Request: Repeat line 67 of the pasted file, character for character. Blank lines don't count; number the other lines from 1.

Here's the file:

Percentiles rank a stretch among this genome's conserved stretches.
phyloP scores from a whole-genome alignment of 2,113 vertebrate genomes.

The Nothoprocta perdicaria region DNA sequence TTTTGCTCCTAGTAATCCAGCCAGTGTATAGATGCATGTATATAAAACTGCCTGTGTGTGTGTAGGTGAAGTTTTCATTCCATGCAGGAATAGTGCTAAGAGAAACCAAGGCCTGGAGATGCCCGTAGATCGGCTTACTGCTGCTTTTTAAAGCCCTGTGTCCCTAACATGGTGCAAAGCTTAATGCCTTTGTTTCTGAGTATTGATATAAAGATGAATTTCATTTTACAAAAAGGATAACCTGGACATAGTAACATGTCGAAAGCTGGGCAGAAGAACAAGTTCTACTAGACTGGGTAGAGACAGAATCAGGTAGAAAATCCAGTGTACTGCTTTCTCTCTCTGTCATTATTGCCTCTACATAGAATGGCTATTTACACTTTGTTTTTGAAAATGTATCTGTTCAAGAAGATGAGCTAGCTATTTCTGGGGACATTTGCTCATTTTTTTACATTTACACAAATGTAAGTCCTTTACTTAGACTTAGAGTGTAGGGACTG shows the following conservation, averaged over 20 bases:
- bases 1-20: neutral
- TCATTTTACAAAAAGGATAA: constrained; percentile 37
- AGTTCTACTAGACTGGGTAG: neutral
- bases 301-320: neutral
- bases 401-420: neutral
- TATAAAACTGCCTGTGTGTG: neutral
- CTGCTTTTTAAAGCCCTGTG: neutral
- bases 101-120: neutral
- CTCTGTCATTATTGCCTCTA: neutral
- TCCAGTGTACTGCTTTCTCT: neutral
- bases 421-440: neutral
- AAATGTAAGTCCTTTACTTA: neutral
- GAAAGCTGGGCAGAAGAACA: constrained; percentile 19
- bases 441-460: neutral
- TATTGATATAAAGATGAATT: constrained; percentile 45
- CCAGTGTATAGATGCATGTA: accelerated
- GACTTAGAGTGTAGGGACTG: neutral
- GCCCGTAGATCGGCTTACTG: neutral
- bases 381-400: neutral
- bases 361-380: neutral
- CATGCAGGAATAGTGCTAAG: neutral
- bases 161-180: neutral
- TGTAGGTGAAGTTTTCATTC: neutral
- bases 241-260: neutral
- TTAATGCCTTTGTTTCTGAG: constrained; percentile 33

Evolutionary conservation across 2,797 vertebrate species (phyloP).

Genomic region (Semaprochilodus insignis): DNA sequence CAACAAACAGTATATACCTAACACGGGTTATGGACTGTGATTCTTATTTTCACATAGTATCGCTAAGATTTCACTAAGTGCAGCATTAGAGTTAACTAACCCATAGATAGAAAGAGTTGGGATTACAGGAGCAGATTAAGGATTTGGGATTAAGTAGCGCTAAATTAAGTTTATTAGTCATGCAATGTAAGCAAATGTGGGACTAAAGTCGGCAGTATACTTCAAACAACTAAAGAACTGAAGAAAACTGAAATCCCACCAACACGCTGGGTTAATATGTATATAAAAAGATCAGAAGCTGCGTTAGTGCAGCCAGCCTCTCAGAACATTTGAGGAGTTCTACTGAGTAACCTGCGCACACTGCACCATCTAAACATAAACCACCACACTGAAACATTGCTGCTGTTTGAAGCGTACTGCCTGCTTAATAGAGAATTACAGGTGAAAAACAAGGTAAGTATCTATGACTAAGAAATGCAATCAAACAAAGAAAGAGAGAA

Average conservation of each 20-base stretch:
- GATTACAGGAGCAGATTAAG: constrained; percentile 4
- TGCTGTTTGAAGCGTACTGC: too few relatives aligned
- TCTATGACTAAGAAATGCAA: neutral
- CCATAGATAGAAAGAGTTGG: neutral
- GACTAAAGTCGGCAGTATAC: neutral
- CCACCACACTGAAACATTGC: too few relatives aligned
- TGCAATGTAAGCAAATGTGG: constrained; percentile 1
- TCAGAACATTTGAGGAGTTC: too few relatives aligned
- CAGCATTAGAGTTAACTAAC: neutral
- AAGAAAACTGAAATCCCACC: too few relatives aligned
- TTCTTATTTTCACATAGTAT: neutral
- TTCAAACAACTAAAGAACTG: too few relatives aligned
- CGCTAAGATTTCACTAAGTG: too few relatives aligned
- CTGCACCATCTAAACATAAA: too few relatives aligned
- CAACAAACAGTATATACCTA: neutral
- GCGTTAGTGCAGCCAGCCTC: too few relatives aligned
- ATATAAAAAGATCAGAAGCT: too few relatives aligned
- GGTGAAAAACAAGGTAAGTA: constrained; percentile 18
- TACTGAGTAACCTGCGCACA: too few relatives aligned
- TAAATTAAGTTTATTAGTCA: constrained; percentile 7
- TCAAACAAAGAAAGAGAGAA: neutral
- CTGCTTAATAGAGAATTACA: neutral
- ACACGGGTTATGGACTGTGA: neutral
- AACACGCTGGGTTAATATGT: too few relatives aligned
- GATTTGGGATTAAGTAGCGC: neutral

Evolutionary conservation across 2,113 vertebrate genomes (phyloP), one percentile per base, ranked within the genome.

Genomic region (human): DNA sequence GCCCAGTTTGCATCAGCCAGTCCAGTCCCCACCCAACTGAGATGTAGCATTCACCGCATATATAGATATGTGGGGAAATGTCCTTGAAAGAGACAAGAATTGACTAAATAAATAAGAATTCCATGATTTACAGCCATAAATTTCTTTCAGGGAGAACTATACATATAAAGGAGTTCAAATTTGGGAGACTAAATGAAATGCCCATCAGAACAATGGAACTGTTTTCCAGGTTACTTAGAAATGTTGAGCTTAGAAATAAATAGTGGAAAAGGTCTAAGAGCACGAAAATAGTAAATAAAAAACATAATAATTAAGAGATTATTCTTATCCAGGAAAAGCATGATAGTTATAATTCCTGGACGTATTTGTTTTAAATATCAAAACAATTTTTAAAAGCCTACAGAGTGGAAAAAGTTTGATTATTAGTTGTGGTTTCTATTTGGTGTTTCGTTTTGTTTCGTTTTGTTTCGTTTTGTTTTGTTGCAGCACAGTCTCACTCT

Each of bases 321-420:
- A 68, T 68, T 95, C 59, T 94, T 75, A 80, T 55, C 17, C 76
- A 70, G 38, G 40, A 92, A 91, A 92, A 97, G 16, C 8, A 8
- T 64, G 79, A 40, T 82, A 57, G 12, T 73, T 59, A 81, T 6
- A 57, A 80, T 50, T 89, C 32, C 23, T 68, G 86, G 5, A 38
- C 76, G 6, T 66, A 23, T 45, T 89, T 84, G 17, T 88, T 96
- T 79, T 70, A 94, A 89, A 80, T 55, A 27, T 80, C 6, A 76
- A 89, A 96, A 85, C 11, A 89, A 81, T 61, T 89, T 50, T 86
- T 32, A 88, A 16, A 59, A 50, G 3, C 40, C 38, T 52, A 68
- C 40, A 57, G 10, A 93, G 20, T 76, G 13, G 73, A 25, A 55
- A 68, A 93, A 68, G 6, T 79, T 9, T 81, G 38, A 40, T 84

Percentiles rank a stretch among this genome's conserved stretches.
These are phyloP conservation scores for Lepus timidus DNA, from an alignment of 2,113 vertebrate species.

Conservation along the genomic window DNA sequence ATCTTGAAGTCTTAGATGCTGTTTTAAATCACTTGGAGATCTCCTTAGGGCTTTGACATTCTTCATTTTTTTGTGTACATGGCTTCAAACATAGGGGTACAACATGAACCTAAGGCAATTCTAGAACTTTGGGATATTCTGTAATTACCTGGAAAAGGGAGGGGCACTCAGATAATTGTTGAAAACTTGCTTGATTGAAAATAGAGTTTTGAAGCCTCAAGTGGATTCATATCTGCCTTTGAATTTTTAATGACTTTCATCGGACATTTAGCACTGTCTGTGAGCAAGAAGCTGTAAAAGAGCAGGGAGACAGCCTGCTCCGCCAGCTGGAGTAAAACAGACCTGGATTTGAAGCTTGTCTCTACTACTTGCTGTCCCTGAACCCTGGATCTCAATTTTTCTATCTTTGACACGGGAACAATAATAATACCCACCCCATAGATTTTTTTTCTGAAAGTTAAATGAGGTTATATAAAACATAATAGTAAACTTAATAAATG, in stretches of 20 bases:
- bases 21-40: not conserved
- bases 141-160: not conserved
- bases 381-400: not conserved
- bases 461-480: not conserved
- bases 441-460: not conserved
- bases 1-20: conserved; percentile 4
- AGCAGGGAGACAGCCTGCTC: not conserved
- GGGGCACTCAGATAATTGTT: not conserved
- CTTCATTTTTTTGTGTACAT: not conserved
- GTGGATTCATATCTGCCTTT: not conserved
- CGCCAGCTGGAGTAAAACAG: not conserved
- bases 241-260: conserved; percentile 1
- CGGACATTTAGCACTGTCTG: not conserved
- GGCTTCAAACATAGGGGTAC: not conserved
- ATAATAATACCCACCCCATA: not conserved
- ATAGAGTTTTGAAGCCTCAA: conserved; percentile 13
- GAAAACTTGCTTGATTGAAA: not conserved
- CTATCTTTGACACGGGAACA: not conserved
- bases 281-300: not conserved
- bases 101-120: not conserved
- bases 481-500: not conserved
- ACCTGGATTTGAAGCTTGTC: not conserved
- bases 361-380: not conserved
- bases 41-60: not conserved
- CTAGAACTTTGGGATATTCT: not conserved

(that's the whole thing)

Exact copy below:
- T 32, A 88, A 16, A 59, A 50, G 3, C 40, C 38, T 52, A 68